It is highly recommended that you write your letter in a separate Word document first, rather than writing it all at once in the actual email client. This is because you are less likely to lose your job due to your internet connection dropping or software crashing while writing your letter.

It also gives you additional time to accurately check your written document for grammar and spelling errors.

How to send a cover letter and CV via email

Let’s get started…

1. Email subject line for job application

The subject of your email should be the job position followed by the job ID or job reference number:

  • IT Manager (ID: W124)
  • Receptionist (Job Ref. A2014)
  • Cleaner (Job ID: AFT2421)

That’s all it takes.

If you decide to add something extra, eg. Please keep it short, including your name or text message, as there is a limit on how much of the subject line will be shown to the recruiter when it reaches the inbox.

Do not write your subject line in capital letters

Some applicants, in a desperate attempt to separate their email from others, capitalize the subject line of their email as follows:


This is not recommended for two reasons:

  1. Reading is very bad and;
  2. You feel either too helpless or too aggressive. In the worst case scenario, you will come across as both.

QUESTION: Should you write the cover letter in the body of the email or send it as an attachment?

Some employers prefer attachments while others prefer the letter in the body of the email. Please check company requirements in the job posting. If the company didn’t specify their preference, it’s up to you how you want to send your cover letter to them.

Decision time!

As stated earlier, there are two acceptable ways to do this:

1. Include the cover letter as an attached file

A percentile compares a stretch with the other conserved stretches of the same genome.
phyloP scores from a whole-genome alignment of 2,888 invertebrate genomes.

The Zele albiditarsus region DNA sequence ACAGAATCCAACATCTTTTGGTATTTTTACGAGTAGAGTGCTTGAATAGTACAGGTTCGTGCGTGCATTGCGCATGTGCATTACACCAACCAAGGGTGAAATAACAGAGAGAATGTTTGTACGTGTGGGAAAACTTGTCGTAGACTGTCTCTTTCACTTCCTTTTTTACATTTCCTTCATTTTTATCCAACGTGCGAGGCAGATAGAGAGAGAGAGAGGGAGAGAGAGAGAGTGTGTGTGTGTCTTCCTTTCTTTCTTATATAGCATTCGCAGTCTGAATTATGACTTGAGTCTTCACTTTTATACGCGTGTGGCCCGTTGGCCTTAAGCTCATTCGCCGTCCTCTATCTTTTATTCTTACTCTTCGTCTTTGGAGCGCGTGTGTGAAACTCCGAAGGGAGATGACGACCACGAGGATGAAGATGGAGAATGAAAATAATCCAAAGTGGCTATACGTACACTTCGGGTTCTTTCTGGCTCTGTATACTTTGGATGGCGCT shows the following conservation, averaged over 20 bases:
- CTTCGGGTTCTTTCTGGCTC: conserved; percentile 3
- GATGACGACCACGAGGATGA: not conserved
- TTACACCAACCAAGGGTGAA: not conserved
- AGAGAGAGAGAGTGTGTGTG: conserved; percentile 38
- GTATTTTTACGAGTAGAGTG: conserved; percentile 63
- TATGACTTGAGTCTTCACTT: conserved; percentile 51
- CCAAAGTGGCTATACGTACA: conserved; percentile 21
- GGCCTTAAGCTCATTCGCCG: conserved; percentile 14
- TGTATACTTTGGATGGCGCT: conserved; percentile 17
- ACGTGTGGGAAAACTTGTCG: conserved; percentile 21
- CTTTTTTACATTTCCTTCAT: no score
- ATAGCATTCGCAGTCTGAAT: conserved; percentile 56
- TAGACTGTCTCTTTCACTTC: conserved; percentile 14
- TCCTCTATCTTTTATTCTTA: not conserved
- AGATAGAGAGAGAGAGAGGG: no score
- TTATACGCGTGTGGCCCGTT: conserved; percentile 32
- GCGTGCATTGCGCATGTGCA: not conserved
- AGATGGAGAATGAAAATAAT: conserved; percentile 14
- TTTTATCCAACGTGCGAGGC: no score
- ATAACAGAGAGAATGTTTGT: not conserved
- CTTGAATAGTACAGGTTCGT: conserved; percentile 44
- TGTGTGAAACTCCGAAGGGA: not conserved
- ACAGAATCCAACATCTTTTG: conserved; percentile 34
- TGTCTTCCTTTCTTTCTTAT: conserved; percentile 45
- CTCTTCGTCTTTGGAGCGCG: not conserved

If you decide to include your cover letter separately in the email, always write a short message in the body of the email identifying yourself and explaining the reason for sending the email to the recruiter – don’t leave it blank!
The content of your e-mail text should be short, informative and appropriate to the subject:


Another good example:

Dear Mrs. Kettle,

Please find attached my CV and Cover Letter for the position of Senior Research Fellow.

I look forward to hearing from you!

Best regards,
Michael Harper.

2. Write the cover letter in the body of the email

This is the most popular way to send an email job application.


“Which is better?” I can already hear you asking. glad you asked.

Our recommendation is to write a cover letter in the body of the email. It gives you the opportunity to make a strong and memorable first impression and allows you to attract the attention of the prospective employer in seconds.

On the other hand, if you post it as an attachment, the employer must take the additional step of finding and opening your letter to read. Some recruiters will not open attachments for fear of infecting their computers.

Warning: Do not include the same cover letter in the body of the email and as a file attachment. This is a strange thing to do and makes you look very unstable.

The rest of the guide will show you step by step how to write your email cover letter in the body of your email:

How to start an email

2. Employer’s personal details

The first few lines of your letter should be personal information of the recruiter:

  • Recruiter’s full name
  • Recruiter’s job title
  • Company name
  • Company address

Good example:


3. Opening salutation/greeting